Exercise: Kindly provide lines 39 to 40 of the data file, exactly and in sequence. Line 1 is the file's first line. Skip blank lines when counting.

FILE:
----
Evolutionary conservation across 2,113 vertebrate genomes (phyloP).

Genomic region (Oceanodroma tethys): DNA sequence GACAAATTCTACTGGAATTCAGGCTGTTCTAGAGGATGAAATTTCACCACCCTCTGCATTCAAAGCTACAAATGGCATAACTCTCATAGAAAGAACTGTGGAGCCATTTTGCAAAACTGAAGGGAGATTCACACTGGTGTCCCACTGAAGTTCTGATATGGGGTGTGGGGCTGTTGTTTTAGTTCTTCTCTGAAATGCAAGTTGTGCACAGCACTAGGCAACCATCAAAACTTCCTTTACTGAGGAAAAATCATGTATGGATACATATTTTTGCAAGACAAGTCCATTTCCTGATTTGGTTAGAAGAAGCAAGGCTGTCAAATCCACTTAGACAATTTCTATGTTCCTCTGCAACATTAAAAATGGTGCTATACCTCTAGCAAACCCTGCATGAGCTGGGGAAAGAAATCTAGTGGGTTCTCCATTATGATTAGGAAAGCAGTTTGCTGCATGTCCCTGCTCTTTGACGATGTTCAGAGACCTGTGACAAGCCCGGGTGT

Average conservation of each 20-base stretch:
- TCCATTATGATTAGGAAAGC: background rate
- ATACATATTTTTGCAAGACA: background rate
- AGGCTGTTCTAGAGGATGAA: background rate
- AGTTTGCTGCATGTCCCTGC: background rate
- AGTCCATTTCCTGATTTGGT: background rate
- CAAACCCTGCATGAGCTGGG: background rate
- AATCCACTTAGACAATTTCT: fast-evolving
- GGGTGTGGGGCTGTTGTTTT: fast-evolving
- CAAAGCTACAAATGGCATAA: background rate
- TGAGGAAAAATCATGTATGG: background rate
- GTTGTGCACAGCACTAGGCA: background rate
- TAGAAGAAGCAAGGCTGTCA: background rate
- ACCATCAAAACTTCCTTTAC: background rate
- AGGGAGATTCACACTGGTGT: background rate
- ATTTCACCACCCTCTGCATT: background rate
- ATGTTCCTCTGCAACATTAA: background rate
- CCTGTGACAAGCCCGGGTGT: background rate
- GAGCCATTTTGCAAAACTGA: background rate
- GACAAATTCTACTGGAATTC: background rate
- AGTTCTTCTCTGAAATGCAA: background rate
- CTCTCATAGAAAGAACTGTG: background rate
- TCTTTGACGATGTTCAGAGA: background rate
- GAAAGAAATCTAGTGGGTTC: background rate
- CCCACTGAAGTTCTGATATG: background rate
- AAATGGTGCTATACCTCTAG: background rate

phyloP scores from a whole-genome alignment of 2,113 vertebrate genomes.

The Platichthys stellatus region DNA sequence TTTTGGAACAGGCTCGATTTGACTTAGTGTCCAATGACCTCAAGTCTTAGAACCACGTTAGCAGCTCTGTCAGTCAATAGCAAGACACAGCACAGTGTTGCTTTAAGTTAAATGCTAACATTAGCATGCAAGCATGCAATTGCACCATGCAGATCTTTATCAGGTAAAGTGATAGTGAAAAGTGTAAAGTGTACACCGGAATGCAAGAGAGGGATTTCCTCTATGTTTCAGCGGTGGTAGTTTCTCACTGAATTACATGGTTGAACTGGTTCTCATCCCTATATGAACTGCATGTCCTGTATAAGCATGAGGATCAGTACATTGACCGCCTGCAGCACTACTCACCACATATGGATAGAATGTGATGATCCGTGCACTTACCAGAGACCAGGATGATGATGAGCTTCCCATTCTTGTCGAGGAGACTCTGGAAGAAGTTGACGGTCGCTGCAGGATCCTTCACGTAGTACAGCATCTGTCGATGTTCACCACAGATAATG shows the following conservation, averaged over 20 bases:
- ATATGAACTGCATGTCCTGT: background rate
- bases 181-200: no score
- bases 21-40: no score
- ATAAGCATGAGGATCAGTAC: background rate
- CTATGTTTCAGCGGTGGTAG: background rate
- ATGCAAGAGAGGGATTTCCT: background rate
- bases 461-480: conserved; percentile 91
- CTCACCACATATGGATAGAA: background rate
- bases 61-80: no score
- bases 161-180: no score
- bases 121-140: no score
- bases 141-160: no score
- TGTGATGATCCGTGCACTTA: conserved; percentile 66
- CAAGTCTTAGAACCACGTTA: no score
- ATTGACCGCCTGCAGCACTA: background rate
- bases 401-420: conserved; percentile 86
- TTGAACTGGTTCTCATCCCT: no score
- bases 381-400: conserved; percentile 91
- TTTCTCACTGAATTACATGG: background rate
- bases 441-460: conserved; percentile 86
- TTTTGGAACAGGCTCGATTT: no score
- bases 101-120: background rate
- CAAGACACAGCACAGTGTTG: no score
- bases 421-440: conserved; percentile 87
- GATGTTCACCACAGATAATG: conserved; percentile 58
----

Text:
- bases 61-80: no score
- bases 161-180: no score